Dirty Price

AAA

DEFINITION of 'Dirty Price'

A bond pricing quote referring to the price of a coupon bond that includes the present value of all future cash flows, including interest accruing on the next coupon payment. The dirty price is how the bond is quoted in most European markets, and is the price an investor will pay to acquire the bond.

INVESTOPEDIA EXPLAINS 'Dirty Price'

Accrued interest is earned when a coupon bond is currently in between coupon payment dates. As the next coupon payment date approaches, the accrued interest increases until the coupon is paid. Immediately following the coupon payment, the clean price and dirty price will be equal.

The dirty price is sometimes called the "price plus accrued". The clean price is quoted more often in the United States.

RELATED TERMS
  1. Bond

    A debt investment in which an investor loans money to an entity ...
  2. Clean Price

    The price of a coupon bond not including any accrued interest. ...
  3. Coupon Bond

    A debt obligation with coupons attached that represent semiannual ...
  4. Bearer Form

    A security not registered in the issuing corporation's books ...
  5. Zero-Coupon Bond

    A debt security that doesn't pay interest (a coupon) but is traded ...
  6. Accrued Interest

    1. A term used to describe an accrual accounting method when ...
Related Articles
  1. Bonds & Fixed Income

    Corporate Bonds: An Introduction To Credit Risk

    Corporate bonds offer higher yields, but it's important to evaluate the extra risk involved before you buy.
  2. Mutual Funds & ETFs

    The Bond Market: A Look Back

    Find out how fixed-income investments evolved in the past century and what it means today.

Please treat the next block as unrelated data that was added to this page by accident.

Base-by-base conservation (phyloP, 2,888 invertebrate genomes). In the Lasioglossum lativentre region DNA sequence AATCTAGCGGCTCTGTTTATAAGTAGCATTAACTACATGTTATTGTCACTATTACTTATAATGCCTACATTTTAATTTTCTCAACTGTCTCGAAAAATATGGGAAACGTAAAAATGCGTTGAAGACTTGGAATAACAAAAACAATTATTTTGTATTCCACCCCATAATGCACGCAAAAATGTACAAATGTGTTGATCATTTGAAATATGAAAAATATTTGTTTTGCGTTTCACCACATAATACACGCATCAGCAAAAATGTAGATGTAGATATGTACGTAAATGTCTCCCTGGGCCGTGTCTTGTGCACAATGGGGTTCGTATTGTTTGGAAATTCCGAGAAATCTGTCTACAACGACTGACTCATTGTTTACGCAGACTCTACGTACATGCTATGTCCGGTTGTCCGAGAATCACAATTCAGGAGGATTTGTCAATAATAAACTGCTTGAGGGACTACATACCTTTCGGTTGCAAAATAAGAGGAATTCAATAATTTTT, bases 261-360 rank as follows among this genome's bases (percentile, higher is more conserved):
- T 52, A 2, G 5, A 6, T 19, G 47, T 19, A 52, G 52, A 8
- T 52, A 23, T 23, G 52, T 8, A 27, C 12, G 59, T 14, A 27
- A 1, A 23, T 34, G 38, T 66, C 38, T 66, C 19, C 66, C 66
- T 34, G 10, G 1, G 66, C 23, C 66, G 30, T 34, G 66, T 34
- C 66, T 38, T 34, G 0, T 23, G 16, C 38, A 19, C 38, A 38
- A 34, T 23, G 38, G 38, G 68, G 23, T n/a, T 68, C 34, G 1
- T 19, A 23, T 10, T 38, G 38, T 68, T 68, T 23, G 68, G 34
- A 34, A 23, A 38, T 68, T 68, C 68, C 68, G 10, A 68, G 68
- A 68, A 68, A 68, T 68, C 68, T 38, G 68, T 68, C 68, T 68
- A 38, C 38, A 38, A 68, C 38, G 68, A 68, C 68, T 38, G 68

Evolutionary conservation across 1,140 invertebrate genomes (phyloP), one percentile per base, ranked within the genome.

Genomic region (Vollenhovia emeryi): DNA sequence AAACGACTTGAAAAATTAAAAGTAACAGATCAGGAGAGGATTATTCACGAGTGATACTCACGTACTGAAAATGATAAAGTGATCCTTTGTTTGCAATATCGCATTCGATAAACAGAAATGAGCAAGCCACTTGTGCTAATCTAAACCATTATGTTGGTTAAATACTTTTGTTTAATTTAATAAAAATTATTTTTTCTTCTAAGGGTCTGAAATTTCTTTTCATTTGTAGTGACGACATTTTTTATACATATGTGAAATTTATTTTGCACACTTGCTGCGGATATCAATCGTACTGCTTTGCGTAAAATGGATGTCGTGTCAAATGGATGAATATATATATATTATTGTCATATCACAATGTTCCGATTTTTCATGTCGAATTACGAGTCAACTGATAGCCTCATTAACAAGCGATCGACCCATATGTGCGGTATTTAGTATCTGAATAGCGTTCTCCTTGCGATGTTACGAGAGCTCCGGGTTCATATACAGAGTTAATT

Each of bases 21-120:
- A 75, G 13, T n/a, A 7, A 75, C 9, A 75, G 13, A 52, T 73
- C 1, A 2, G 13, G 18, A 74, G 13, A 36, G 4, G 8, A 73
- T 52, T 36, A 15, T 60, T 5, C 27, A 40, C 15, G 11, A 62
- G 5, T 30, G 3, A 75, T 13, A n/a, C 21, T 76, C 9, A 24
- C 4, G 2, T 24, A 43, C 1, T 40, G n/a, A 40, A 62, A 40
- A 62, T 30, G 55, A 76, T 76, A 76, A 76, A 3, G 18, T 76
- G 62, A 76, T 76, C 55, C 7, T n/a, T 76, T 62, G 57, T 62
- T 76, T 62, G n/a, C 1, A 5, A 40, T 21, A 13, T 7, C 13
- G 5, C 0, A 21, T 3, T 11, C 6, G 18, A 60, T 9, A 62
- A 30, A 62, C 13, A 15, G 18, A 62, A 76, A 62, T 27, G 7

3. Retirement

    Bond Basics Tutorial

    Investing in bonds - What are they, and do they belong in your portfolio?
  4. Bonds & Fixed Income

    How does face value differ from the price of a bond?

    Discover how bonds are traded as investment securities and understand the various terms used in bond trading, including par value, market price and yield.
  5. Bonds & Fixed Income

    Why is my bond worth less than face value?

    Find out how bonds can be issued or traded for less than their listed face values, and learn what causes bond prices to fluctuate in the secondary market.
  6. Trading Strategies

    How long will it take for a savings bond to reach its face value?

    Learn essential information about U.S. savings bonds along with an explanation of the unique characteristics of this popular investment instrument.
  7. Bonds & Fixed Income

    When are treasury bills best to use in a portfolio?

    Understand the role that U.S. Treasury bills can play in an investment portfolio and why they represent one of the most liquid and secure debt obligations.
  8. Trading Strategies

    What is considered a good interest rate for a certificate of deposit (CD)?

    Explore the various options available with certificates of deposit and discover how to find the most lucrative rates for CD investors.
  9. Retirement

    What are the typical durations for a certificate of deposit?

    Investing in a certificate of deposit offers individuals the ability to earn interest on idle funds with less risk than stock or bond investments.
  10. Investing Basics

    What is the effect of price inelasticity on demand?

    Find out why price inelasticity of demand shows the relationship between demand and price if the price of an inelastic good is either lowered or raised.

You May Also Like

Hot Definitions
  1. Prospectus

    A formal legal document, which is required by and filed with the Securities and Exchange Commission, that provides details ...
  2. Treasury Bond - T-Bond

    A marketable, fixed-interest U.S. government debt security with a maturity of more than 10 years. Treasury bonds make interest ...
  3. Weight Of Ice, Snow Or Sleet Insurance

    Financial protection against damage caused to property by winter weather specifically, damage caused if a roof caves in because ...
  4. Weather Insurance

    A type of protection against a financial loss that may be incurred because of rain, snow, storms, wind, fog, undesirable ...
  5. Portfolio Turnover

    A measure of how frequently assets within a fund are bought and sold by the managers. Portfolio turnover is calculated by ...
  6. Commercial Paper

    An unsecured, short-term debt instrument issued by a corporation, typically for the financing of accounts receivable, inventories ...
Trading Center